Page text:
Franklin praises McSorley's decision making, leadership and toughness
Trace McSorley — with a “Fiesta Bowl Champions” hat perched atop his head — cradled the offensive MVP trophy under his left arm, leaving his right hand free to high-five fans chanting his name. McSorley, after accounting for more than 400 total yards and a pair of touchdowns, was taking a much-deserved victory lap.
McSorley credited everyone — the offensive line, receivers, you name it — after Saturday night’s 35-28 win over Washington. But McSorley and his teammates wouldn’t have been taking a victory lap if weren’t for the quarterback’s heroics play after play.
“I can’t imagine there’s a better quarterback in the country in terms of decision-making and leadership and toughness,” Penn State coach James Franklin said of McSorley, who completed 32 of 41 passes for 342 yards and rushed for 60.
Senior wide receiver DaeSean Hamilton, who hauled in both of McSorley’s touchdown passes, said No. 9 doesn’t get enough credit nationally.
“He’s shown in all these clutch games, no matter how his cards turn up — if he throws a turnover — he’s going to bounce back up and make a play for us,” Hamilton said, grinning by his locker in the underbelly of University of Phoenix Stadium. “You don’t see many bad games from Trace, and there’s a reason for that.”
Senior tight end Mike Gesicki said he “wouldn’t be the player I am without him,” and on Saturday, the same could be said for the entire group of pass-catchers.
Hamilton’s slot fade burned the Huskies’ secondary with relative ease. Gesicki found open pockets over the middle of Washington’s zone. Saquon Barkley’s six catches out of the backfield was a nice relief. And wideout Juwan Johnson was reliable as ever.
But everyone in the Nittany Lions’ exuberant, bustling locker room knew who led Penn State to another Fiesta Bowl triumph.
They understood who had a large hand in securing back-to-back 11-win seasons.
The Nittany Lions banked on McSorley, despite tossing a couple picks, bouncing back and closing out a win.
It’s what he does. The quarterback with a 22-5 collegiate record whipped the ball into tight windows and laid it out for guys like Hamilton to do their thing.
“He performed the best that I’ve ever seen him perform,” said Johnson, a redshirt sophomore. “You need a quarterback like that, to put it all on his shoulders. The way he handles himself is beyond words.”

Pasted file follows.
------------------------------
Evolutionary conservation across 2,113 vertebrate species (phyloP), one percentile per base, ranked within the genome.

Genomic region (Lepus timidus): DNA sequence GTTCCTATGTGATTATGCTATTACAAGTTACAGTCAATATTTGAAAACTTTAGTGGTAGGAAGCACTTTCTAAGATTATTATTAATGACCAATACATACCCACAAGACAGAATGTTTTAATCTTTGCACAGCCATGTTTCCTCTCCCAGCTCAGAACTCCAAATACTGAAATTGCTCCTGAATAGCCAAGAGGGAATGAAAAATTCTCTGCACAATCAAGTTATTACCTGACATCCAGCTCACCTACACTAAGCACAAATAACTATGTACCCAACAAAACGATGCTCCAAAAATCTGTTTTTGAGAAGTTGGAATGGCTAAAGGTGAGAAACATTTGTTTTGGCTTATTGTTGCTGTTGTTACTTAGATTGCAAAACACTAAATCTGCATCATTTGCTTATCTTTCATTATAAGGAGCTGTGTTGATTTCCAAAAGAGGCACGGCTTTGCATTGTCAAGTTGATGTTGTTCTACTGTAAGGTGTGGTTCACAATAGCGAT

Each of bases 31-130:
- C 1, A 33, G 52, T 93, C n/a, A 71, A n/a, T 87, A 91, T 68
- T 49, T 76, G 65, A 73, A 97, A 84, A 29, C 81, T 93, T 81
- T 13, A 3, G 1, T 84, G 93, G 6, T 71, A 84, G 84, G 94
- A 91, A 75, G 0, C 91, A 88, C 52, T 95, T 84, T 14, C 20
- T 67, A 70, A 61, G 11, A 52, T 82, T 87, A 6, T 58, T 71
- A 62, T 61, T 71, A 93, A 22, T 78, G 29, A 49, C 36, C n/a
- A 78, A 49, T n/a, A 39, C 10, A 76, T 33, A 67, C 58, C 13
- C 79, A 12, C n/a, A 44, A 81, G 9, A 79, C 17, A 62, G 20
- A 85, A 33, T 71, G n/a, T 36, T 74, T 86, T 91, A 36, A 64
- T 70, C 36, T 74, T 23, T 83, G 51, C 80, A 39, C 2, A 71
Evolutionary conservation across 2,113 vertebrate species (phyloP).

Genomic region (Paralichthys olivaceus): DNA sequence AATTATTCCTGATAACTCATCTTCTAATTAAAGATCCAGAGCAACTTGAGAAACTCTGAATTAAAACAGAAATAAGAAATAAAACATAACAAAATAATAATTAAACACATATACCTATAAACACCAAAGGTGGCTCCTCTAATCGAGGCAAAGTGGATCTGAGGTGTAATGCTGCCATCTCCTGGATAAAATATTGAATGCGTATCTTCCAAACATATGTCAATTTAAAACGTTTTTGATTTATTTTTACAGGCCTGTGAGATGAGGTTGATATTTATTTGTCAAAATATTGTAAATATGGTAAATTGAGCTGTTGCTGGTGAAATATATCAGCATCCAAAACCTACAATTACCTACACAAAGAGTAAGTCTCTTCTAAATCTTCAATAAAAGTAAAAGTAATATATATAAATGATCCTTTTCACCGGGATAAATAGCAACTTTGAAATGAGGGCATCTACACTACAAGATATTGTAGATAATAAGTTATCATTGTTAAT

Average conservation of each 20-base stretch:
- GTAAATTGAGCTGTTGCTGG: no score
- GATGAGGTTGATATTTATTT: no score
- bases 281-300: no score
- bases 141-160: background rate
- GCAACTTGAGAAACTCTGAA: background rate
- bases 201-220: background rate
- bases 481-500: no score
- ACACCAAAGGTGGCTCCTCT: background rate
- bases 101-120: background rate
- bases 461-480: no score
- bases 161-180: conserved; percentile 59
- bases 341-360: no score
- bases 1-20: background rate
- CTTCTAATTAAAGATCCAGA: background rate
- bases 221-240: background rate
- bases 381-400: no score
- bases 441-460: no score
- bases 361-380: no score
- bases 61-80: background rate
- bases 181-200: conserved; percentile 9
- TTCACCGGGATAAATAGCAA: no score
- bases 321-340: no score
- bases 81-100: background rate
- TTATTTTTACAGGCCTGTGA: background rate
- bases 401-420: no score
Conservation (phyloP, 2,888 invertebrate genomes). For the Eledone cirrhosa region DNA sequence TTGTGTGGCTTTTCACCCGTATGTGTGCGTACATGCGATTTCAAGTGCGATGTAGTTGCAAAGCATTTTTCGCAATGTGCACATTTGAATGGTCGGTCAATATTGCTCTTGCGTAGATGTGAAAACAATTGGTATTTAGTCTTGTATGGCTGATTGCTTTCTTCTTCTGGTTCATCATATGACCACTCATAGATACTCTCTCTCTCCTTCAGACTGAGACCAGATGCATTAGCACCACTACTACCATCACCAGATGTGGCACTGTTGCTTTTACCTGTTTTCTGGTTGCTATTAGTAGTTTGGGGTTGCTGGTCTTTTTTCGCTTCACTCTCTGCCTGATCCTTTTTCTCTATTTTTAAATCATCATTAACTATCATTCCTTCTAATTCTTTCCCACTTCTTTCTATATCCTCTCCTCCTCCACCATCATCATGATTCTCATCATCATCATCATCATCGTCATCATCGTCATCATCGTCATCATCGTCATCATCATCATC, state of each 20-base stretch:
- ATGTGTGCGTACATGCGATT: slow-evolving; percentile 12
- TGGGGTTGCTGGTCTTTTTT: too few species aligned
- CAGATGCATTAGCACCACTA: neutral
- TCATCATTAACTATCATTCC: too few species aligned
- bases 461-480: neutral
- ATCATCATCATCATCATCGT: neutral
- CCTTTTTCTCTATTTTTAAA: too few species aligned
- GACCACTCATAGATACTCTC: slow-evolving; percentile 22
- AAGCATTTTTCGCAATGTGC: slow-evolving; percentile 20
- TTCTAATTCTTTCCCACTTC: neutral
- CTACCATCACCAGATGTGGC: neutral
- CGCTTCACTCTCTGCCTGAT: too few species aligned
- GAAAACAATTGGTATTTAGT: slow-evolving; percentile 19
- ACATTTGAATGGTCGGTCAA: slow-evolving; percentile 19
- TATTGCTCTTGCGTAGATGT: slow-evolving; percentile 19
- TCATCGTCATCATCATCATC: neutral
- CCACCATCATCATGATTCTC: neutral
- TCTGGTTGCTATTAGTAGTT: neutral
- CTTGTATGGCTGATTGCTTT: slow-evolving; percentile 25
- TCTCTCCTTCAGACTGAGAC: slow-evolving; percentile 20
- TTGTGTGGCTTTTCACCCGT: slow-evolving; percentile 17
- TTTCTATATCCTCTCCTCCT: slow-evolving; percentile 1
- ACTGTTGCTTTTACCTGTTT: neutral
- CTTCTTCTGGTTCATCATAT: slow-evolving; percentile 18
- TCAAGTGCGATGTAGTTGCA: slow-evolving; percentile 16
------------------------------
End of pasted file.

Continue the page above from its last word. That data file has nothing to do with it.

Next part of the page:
The Nittany Lions and their fans substituted words for cheers when McSorley dropped a 48-yard dime to Hamilton for the game’s opening score. Washington, which won the opening toss and deferred, likely wishes it hadn’t after seeing McSorley point his right finger in the air in celebration as Hamilton reached the end zone.
Barkley closed out Penn State’s second scoring drive of the first quarter, but it was McSorley’s nine-yard completion on third-and-7 that extended the drive.
He did that quite a bit. McSorley was a perfect 5 for 5 for 112 yards on third downs in the first half. By the end of the night, Penn State had the second-most third-down conversions in Fiesta Bowl history (13), and McSorley’s arm had 10 of them.
“When he plays like that, we always come out with a ‘W,’” Johnson said.
McSorley — when asked about completing 12 of 12 passes for 193 yards on third down — heaped praise on his teammates.
“(The offensive line) had a different sense of urgency to themselves on third downs, and then you’ve got guys like Ham and Saquon, they did a great job separating versus man,” the offensive MVP said. “We knew that was going to be a challenge this week, that they were going to come up and try to press us at the line.”
Thanks to darts on the mark by McSorley, Penn State’s aerial attack rolled — even in its first game without offensive coordinator Joe Moorhead.
At midfield, before greeting a horde of supporters lined along the end zone, McSorley basked in it. Between yelling, “Fiesta baby, we champs, let’s go!” to cameras and hugging his wideouts, McSorley tried to get to everybody.
But moments later he was shuffled up to a pop-up stage and stood next to Franklin and Marcus Allen, the game’s defensive MVP.
McSorley held the golden football above his head, high and proud.
It was a surreal moment for McSorley, one he earned.
“He deserves more credit than he’s been given,” Hamilton said of his quarterback. “But the Fiesta Bowl MVP, man, he deserves that wholeheartedly.”